the mechanics of light, and its dance with color. This watercolor was painted over twenty years ago, a 1972 Ferrari 246 GT Evelucion at a car show in Huntington Beach, is a good example of the dance of light and color.
A dramatic angle adds interest, as in this less than subtle pose. This P-51 Mustang seems to be flying out of the paper in this dynamic watercolor. I call myself a portrait artist, but this painting was also a portrait. It was done as a birthday gift to a P-51 pilot. People love their planes, boats, and automobiles almost like family. Beautiful automobiles and beautiful women have a lot in common. Men have their man caves, and this is a piece for the trophy wall.
Any work of art needs an emotional connection of some kind with the viewer for the piece to work. Whether it be dramatic, as above, or like a cute puppy that makes you tilt your head a bit and say, "Aww . . ."
The real magic of watercolor is the white paper. The paper is the white and the light, and the challenge to make it believable, no matter the subject. It's called "transparent" watercolor because the light actually goes through the paint, to the paper and is reflected back to your eye. This is unlike oil painting or acrylics, where the light is reflected directly off of the pigments to your eye, giving watercolors their unique look and magical quality.
Von Prum Watercolors
Lance Von Prüm
"American Renaissance Man"
Artist / Writer
Thank you for visiting my site. I don't look like that, do I? My nose isn't that big, is it?
I really love to draw. I love to paint. I like to see images come to life on paper. Much of my original work and prints of my originals are available to purchase on this site: Click Here for more details.
I accept commissions to paint portraits, including pets, children, automobilia or any special project you may have in mind. Please email me from the "contact" tab above.
My hope is to entertain you, to make you laugh, at least make you smile. Laughter reduces stress, lowers blood pressure and strengthens your immune system. It just makes you feel good.
I've had about a dozen brushes with death. I drove a Mini Cooper off a cliff when I was 17 (no, not on purpose), had my pilot's license by 17, and flying helicopters up and down the Ho Chi Minh Trail at 21, survived two Huey crashes, an ultralight crash, over sixty skydive jumps, survived the 70's, and I was just getting started.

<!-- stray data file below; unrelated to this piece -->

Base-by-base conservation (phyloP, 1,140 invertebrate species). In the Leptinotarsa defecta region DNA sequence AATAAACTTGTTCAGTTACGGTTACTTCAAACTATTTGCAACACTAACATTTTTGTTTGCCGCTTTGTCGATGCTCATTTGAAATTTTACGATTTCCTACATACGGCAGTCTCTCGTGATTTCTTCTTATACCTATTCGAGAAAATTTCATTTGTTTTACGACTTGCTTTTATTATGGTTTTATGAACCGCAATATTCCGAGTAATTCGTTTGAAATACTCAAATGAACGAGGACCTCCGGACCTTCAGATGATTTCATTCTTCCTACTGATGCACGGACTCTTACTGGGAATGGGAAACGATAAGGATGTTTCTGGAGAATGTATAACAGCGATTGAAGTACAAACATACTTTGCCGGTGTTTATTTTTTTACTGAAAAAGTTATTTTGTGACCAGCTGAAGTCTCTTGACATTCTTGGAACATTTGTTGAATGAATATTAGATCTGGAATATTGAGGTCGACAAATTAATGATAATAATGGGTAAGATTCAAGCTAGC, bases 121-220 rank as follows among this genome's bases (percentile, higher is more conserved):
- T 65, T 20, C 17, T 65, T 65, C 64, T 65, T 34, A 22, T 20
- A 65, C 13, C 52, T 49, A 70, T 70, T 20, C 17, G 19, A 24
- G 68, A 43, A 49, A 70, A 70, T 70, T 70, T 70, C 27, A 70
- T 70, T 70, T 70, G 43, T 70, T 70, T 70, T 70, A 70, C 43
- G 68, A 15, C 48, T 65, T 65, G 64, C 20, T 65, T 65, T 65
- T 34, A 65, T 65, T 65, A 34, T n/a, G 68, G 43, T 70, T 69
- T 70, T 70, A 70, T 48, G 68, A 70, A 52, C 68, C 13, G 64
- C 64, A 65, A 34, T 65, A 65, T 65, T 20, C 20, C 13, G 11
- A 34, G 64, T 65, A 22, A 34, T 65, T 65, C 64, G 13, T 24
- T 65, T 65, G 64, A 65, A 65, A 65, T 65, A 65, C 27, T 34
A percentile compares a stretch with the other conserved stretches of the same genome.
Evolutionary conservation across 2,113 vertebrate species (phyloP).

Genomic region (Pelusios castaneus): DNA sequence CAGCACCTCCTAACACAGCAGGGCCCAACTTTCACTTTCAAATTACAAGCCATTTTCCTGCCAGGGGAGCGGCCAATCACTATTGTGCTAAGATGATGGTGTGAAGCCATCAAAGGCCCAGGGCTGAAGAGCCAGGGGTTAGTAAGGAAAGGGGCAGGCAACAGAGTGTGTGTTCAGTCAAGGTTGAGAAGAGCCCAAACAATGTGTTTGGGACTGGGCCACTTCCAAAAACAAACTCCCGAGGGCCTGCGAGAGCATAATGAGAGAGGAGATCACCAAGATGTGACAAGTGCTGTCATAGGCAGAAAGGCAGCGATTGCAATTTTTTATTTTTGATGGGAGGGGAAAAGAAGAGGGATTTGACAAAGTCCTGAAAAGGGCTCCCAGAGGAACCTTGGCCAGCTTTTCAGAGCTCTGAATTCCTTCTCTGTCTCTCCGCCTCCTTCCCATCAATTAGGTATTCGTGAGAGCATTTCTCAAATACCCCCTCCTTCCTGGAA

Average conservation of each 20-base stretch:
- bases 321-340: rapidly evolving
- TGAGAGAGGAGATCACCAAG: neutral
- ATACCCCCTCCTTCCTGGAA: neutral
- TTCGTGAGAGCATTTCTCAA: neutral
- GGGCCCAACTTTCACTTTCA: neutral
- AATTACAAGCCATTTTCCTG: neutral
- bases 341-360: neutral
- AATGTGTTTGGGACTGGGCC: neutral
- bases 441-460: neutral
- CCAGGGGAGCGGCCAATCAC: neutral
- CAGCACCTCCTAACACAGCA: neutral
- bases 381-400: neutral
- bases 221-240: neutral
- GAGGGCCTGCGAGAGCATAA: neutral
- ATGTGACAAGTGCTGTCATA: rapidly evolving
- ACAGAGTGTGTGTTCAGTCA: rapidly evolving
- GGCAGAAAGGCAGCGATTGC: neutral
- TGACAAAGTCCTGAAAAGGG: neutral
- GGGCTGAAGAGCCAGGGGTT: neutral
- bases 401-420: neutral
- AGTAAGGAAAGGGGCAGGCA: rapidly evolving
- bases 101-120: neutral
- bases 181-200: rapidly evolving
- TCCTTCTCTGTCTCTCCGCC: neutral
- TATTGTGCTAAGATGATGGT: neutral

One of my favorite subjects is automobilia. I love to render chrome and reflections because it seems like magic on paper. Even more magical is portrait painting. I know I've done well when my work starts looking back at me.
I created "Airhead," an outrageous character, in the 1980's while at The Art Center College of Design in Pasadena, California. Now Airhead, a crash test dummy in the future has the starring role in a series of fantasy science fiction stories that I've recently illustrated and written. It is currently available on Amazon Kindle as an ebook or paperback, along with the other eBooks I've written. Click here to view them.
I've drawn and painted since I was a child but I favor watercolors because of the challenge the media offers. I painted this watercolor about twenty years ago and it remains one of my favorites. I most often paint in a realistic style and work from photographs but I saw much of this image in my mind before I ever began to paint.
this, but to see it on paper is amazing. By cat number five, I could see that these cats had a story to tell, than each painting after became a deep learning experience, much of which is beyond words, much as though I was connected to the spirit of each cat, as I brought their images to life on paper.
Art and Writing Come Together
Lessons from ten cats.
Recently, I gave myself the assignment to draw and paint ten cats, with a goal of learning more and better ways to render fur in watercolor, and to experiment with other media as well. By cat number two, I could see that the eyes of cats can be as expressive as humans. I think I always knew